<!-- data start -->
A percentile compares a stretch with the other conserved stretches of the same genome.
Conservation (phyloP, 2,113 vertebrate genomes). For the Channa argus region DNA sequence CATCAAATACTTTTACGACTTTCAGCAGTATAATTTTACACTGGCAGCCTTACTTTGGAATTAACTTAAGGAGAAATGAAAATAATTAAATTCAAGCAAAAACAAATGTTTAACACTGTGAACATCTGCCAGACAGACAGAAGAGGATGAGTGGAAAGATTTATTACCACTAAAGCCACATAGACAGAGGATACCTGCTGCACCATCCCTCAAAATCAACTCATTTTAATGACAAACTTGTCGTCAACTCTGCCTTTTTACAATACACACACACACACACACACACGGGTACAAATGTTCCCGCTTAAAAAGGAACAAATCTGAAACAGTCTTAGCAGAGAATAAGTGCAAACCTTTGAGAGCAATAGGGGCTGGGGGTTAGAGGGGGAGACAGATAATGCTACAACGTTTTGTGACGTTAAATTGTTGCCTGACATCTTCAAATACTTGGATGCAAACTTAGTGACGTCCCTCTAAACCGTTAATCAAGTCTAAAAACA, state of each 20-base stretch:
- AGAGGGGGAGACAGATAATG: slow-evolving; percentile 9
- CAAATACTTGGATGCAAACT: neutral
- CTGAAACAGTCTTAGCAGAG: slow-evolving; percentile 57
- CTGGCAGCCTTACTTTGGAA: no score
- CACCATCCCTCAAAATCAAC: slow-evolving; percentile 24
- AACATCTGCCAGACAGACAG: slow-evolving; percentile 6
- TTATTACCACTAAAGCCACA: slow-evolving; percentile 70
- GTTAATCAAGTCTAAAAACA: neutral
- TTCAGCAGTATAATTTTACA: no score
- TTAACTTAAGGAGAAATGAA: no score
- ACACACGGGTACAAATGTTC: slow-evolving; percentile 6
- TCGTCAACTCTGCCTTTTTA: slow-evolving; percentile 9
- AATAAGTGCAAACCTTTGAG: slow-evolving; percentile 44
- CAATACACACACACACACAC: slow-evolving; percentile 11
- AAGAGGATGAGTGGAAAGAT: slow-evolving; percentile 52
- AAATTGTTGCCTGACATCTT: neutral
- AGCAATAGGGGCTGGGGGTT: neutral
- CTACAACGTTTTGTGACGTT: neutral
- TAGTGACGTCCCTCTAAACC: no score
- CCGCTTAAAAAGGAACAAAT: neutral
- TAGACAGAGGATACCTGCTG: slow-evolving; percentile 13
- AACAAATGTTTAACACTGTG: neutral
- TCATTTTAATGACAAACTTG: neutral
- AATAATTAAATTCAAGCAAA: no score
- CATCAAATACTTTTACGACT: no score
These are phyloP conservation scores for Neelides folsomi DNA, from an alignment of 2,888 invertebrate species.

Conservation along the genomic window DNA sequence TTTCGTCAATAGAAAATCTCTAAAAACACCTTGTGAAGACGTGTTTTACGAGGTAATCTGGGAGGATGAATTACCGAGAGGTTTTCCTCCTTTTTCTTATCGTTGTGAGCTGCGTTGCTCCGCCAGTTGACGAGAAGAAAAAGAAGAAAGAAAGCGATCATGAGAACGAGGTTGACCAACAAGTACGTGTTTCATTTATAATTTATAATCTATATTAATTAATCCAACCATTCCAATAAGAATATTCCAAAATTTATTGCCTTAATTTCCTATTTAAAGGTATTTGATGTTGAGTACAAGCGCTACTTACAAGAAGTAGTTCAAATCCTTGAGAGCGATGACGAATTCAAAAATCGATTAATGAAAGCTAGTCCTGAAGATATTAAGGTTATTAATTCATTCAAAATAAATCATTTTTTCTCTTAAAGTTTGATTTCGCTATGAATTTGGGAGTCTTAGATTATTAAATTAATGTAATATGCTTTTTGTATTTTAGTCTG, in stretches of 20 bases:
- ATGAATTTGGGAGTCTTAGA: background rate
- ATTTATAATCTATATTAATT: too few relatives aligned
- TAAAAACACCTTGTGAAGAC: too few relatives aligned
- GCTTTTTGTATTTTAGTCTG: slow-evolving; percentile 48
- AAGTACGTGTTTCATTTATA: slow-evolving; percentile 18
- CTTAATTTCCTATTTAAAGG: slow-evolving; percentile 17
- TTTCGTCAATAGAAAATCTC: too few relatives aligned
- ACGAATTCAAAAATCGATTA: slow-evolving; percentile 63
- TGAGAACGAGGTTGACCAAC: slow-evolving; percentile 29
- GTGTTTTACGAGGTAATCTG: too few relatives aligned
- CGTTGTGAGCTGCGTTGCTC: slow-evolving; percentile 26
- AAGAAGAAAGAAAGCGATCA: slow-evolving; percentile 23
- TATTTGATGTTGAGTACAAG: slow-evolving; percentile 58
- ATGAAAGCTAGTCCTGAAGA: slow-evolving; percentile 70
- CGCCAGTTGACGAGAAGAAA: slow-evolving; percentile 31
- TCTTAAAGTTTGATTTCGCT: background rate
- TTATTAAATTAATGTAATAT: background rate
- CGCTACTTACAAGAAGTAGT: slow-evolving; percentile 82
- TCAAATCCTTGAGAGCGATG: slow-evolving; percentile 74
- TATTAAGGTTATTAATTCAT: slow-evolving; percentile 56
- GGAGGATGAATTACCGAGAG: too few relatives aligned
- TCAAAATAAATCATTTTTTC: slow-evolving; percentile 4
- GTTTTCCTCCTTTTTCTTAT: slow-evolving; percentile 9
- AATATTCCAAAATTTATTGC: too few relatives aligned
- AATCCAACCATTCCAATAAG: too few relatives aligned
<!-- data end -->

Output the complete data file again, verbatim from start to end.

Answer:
A percentile compares a stretch with the other conserved stretches of the same genome.
Conservation (phyloP, 2,113 vertebrate genomes). For the Channa argus region DNA sequence CATCAAATACTTTTACGACTTTCAGCAGTATAATTTTACACTGGCAGCCTTACTTTGGAATTAACTTAAGGAGAAATGAAAATAATTAAATTCAAGCAAAAACAAATGTTTAACACTGTGAACATCTGCCAGACAGACAGAAGAGGATGAGTGGAAAGATTTATTACCACTAAAGCCACATAGACAGAGGATACCTGCTGCACCATCCCTCAAAATCAACTCATTTTAATGACAAACTTGTCGTCAACTCTGCCTTTTTACAATACACACACACACACACACACACGGGTACAAATGTTCCCGCTTAAAAAGGAACAAATCTGAAACAGTCTTAGCAGAGAATAAGTGCAAACCTTTGAGAGCAATAGGGGCTGGGGGTTAGAGGGGGAGACAGATAATGCTACAACGTTTTGTGACGTTAAATTGTTGCCTGACATCTTCAAATACTTGGATGCAAACTTAGTGACGTCCCTCTAAACCGTTAATCAAGTCTAAAAACA, state of each 20-base stretch:
- AGAGGGGGAGACAGATAATG: slow-evolving; percentile 9
- CAAATACTTGGATGCAAACT: neutral
- CTGAAACAGTCTTAGCAGAG: slow-evolving; percentile 57
- CTGGCAGCCTTACTTTGGAA: no score
- CACCATCCCTCAAAATCAAC: slow-evolving; percentile 24
- AACATCTGCCAGACAGACAG: slow-evolving; percentile 6
- TTATTACCACTAAAGCCACA: slow-evolving; percentile 70
- GTTAATCAAGTCTAAAAACA: neutral
- TTCAGCAGTATAATTTTACA: no score
- TTAACTTAAGGAGAAATGAA: no score
- ACACACGGGTACAAATGTTC: slow-evolving; percentile 6
- TCGTCAACTCTGCCTTTTTA: slow-evolving; percentile 9
- AATAAGTGCAAACCTTTGAG: slow-evolving; percentile 44
- CAATACACACACACACACAC: slow-evolving; percentile 11
- AAGAGGATGAGTGGAAAGAT: slow-evolving; percentile 52
- AAATTGTTGCCTGACATCTT: neutral
- AGCAATAGGGGCTGGGGGTT: neutral
- CTACAACGTTTTGTGACGTT: neutral
- TAGTGACGTCCCTCTAAACC: no score
- CCGCTTAAAAAGGAACAAAT: neutral
- TAGACAGAGGATACCTGCTG: slow-evolving; percentile 13
- AACAAATGTTTAACACTGTG: neutral
- TCATTTTAATGACAAACTTG: neutral
- AATAATTAAATTCAAGCAAA: no score
- CATCAAATACTTTTACGACT: no score
These are phyloP conservation scores for Neelides folsomi DNA, from an alignment of 2,888 invertebrate species.

Conservation along the genomic window DNA sequence TTTCGTCAATAGAAAATCTCTAAAAACACCTTGTGAAGACGTGTTTTACGAGGTAATCTGGGAGGATGAATTACCGAGAGGTTTTCCTCCTTTTTCTTATCGTTGTGAGCTGCGTTGCTCCGCCAGTTGACGAGAAGAAAAAGAAGAAAGAAAGCGATCATGAGAACGAGGTTGACCAACAAGTACGTGTTTCATTTATAATTTATAATCTATATTAATTAATCCAACCATTCCAATAAGAATATTCCAAAATTTATTGCCTTAATTTCCTATTTAAAGGTATTTGATGTTGAGTACAAGCGCTACTTACAAGAAGTAGTTCAAATCCTTGAGAGCGATGACGAATTCAAAAATCGATTAATGAAAGCTAGTCCTGAAGATATTAAGGTTATTAATTCATTCAAAATAAATCATTTTTTCTCTTAAAGTTTGATTTCGCTATGAATTTGGGAGTCTTAGATTATTAAATTAATGTAATATGCTTTTTGTATTTTAGTCTG, in stretches of 20 bases:
- ATGAATTTGGGAGTCTTAGA: background rate
- ATTTATAATCTATATTAATT: too few relatives aligned
- TAAAAACACCTTGTGAAGAC: too few relatives aligned
- GCTTTTTGTATTTTAGTCTG: slow-evolving; percentile 48
- AAGTACGTGTTTCATTTATA: slow-evolving; percentile 18
- CTTAATTTCCTATTTAAAGG: slow-evolving; percentile 17
- TTTCGTCAATAGAAAATCTC: too few relatives aligned
- ACGAATTCAAAAATCGATTA: slow-evolving; percentile 63
- TGAGAACGAGGTTGACCAAC: slow-evolving; percentile 29
- GTGTTTTACGAGGTAATCTG: too few relatives aligned
- CGTTGTGAGCTGCGTTGCTC: slow-evolving; percentile 26
- AAGAAGAAAGAAAGCGATCA: slow-evolving; percentile 23
- TATTTGATGTTGAGTACAAG: slow-evolving; percentile 58
- ATGAAAGCTAGTCCTGAAGA: slow-evolving; percentile 70
- CGCCAGTTGACGAGAAGAAA: slow-evolving; percentile 31
- TCTTAAAGTTTGATTTCGCT: background rate
- TTATTAAATTAATGTAATAT: background rate
- CGCTACTTACAAGAAGTAGT: slow-evolving; percentile 82
- TCAAATCCTTGAGAGCGATG: slow-evolving; percentile 74
- TATTAAGGTTATTAATTCAT: slow-evolving; percentile 56
- GGAGGATGAATTACCGAGAG: too few relatives aligned
- TCAAAATAAATCATTTTTTC: slow-evolving; percentile 4
- GTTTTCCTCCTTTTTCTTAT: slow-evolving; percentile 9
- AATATTCCAAAATTTATTGC: too few relatives aligned
- AATCCAACCATTCCAATAAG: too few relatives aligned